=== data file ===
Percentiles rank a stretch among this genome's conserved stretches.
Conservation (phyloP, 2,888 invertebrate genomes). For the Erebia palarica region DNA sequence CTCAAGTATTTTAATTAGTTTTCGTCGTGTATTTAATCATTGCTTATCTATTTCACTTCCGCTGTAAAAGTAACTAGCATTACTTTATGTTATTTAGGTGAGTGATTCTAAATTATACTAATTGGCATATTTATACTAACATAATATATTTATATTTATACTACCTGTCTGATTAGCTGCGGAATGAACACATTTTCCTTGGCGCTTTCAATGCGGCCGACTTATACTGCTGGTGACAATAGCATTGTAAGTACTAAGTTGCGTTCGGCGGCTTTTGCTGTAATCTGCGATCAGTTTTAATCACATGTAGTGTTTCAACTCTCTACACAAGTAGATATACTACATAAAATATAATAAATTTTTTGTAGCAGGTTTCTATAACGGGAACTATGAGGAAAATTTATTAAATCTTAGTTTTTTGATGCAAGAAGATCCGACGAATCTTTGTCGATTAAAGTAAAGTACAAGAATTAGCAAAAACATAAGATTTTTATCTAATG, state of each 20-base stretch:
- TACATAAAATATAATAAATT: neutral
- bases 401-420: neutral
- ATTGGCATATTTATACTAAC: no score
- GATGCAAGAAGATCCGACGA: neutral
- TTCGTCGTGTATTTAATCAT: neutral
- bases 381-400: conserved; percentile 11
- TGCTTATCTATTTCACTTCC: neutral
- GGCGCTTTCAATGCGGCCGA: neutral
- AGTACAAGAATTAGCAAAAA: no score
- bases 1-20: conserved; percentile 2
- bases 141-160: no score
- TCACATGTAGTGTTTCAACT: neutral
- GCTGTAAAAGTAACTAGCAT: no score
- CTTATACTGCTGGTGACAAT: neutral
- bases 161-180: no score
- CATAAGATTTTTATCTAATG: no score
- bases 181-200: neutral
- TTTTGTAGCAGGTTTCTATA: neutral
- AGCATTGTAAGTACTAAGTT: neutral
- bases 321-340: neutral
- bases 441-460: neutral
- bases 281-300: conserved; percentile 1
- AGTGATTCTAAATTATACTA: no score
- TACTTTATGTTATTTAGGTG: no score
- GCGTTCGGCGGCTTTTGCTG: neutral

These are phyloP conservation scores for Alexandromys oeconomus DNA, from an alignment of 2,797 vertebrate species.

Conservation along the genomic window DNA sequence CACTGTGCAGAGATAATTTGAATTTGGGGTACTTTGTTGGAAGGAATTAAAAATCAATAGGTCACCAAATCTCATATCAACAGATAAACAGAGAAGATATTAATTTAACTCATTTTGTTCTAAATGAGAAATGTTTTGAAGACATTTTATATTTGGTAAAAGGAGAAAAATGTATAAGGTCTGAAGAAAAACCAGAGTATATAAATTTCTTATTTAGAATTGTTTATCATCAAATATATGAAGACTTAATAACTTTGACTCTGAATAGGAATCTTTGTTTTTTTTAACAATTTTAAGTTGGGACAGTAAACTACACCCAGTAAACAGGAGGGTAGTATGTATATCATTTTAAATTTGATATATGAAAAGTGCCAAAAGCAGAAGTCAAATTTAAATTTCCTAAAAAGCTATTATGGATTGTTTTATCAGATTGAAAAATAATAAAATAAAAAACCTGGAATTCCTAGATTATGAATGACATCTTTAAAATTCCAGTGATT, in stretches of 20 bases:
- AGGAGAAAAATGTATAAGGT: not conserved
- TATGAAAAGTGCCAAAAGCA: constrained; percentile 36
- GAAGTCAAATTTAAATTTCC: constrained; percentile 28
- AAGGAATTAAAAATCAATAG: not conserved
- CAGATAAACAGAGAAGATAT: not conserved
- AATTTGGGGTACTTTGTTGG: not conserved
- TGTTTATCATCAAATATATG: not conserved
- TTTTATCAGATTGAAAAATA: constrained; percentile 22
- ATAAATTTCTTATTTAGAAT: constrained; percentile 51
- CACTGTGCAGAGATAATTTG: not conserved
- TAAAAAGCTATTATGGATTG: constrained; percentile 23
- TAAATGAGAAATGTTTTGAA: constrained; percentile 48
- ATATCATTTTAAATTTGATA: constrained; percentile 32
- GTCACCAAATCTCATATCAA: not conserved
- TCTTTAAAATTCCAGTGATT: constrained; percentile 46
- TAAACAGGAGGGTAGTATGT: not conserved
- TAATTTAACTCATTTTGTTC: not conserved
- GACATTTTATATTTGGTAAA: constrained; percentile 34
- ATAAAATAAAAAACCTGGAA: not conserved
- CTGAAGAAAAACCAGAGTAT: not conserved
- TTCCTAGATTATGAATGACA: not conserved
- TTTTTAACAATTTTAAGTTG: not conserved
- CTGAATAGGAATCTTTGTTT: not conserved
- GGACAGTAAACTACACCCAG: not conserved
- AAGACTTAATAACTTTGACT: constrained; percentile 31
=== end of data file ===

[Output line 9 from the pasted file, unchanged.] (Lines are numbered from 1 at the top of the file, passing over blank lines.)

- TGCTTATCTATTTCACTTCC: neutral